Legislative Update: FEMA Assistance, WA CARES, Post-Secondary Credentials, and more

Dear Friends and Neighbors,
This year’s Legislative Session is off to a running start. As we finish up our second week, I wanted to reach out with some updates about our work so far, some resources that are available, and some ways you can get involved.

FEMA Flooding Assistance  

On January 5, President Biden approved Washington state’s request for FEMA assistance to recover from flooding and mudslides that occurred between November 13 and November 15, 2021. This assistance is available to affected individuals and businesses in Clallam, Skagit and Whatcom counties and Lummi Nation, the Nooksack Indian Tribe and the Quileute Tribe. 

Graphic highlighting ways to apply for disaster aid- more info at link.

If you are a resident or business owner who sustained damages in the November floods, you can begin applying for assistance by registering online at www.DisasterAssistance.gov or by calling 1-800-621- 3362. Assistance can include grants for temporary housing and home repairs, low-cost loans to cover uninsured property losses and other programs to help individuals and business owners recover. 

COVID-19 Testing 

In addition to the Biden Administration’s efforts to distribute at-home COVID-19 tests delivered through USPS, the Washington State Department of Health has opened up a portal to request free, at-home COVID-19 tests. More information is available here.

Listening to your concerns, reforms to make WA Cares better for your family 

Did you know that most people have no plan for how they can age in place in their own homes or handle basic long term care needs? In fact, most families don’t have any sort of insurance to protect them. That leads to people spending down their savings to qualify for Medicaid, which is paid for by the state through your tax dollars. Some people rely on unpaid family members for basic needs, or just go without care at all. We cannot accept this broken system that bankrupts people and leaves seniors and individuals with disabilities without care they need.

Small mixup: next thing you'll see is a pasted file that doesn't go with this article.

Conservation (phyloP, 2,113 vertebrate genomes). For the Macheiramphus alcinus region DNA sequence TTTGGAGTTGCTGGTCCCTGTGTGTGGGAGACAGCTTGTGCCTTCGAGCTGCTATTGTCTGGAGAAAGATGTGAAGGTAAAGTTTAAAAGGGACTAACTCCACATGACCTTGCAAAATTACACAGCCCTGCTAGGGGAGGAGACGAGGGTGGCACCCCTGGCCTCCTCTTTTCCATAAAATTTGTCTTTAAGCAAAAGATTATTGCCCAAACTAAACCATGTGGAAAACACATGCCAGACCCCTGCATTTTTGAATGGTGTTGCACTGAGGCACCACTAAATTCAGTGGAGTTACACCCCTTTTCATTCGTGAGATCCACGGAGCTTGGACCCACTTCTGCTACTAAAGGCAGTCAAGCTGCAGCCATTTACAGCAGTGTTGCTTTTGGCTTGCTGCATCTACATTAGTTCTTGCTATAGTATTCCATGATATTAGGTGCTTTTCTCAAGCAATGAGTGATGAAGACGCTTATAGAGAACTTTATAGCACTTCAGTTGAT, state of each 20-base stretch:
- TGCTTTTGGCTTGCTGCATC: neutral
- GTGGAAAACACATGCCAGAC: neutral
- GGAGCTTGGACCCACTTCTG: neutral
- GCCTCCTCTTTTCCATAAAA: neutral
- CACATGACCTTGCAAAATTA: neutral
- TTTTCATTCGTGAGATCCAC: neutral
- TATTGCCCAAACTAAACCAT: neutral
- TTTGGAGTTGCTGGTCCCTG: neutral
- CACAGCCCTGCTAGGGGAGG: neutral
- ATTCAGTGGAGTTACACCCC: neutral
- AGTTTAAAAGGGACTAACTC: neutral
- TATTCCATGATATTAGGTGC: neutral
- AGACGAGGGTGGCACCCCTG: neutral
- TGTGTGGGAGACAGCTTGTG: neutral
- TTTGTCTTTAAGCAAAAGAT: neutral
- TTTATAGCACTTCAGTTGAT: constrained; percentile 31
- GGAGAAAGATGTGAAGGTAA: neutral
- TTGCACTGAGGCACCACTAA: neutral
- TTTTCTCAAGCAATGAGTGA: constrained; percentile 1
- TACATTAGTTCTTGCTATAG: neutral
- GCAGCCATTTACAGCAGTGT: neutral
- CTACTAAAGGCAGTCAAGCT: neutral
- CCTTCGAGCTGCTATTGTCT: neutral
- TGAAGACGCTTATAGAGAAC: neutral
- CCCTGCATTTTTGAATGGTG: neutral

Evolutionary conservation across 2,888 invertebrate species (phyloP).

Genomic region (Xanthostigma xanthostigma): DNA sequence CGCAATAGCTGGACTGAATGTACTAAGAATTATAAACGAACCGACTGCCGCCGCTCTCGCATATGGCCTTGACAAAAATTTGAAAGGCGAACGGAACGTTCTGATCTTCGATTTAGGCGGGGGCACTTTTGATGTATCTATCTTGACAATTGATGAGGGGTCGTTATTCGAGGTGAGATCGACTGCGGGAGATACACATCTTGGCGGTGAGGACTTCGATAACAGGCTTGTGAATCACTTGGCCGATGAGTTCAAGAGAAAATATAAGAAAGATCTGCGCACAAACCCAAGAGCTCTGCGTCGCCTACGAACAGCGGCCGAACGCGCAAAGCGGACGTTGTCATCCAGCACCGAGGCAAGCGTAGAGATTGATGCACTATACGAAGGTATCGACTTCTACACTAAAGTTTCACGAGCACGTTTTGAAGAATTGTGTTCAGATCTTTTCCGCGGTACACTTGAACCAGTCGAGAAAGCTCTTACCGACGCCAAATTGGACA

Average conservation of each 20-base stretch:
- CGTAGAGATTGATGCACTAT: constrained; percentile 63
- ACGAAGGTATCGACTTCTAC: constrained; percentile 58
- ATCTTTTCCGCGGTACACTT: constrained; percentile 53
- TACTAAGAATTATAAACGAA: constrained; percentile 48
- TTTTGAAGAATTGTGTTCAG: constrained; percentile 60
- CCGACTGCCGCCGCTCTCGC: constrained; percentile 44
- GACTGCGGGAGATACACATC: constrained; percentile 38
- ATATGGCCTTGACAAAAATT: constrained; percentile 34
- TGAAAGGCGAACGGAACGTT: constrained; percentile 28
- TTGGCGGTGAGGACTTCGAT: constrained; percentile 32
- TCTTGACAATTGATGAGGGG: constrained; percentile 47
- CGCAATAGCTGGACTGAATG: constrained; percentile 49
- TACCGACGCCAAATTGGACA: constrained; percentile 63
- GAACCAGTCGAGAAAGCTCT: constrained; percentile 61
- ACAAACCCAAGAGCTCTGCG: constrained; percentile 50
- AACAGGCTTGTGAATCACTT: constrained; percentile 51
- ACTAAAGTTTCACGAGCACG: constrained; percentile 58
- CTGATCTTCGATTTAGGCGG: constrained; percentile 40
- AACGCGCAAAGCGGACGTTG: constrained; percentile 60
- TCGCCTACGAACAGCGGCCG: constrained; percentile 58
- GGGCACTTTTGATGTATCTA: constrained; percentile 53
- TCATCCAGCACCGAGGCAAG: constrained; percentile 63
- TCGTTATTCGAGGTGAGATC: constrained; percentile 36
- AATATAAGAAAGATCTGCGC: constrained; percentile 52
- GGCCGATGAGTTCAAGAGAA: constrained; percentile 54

Graphic highlighting that almost everyone will need long-term careThe solution is WA Cares, the next step for a true social safety net that protects working families like yours.  

So many families do not have a plan to ensure they can age in place, in their own homes, and with the appropriate level of care or necessary home upgrades. That’s exactly what WA Cares helps provide, and why it’s so important we make sure it is successful and accessible for as many people as possible. And that’s why I’m supporting two new bills to make WA Cares better.  

Those bills, HB 1732 and HB 1733, offer reform that gives near-retirees a chance to qualify for the fund—something that was missing when this program first launched—and will offer exemptions to our military spouses, disabled veterans, and border-state workers. I also support budget plans to determine how to make the WA Cares fund portable for individuals who move out of state after they vest into the program. We are also pursuing an option to allow people who regretted opting-out a chance to reenter this important program. I will not support any other legislation that weakens or removes this crucial benefit that our senior population needs.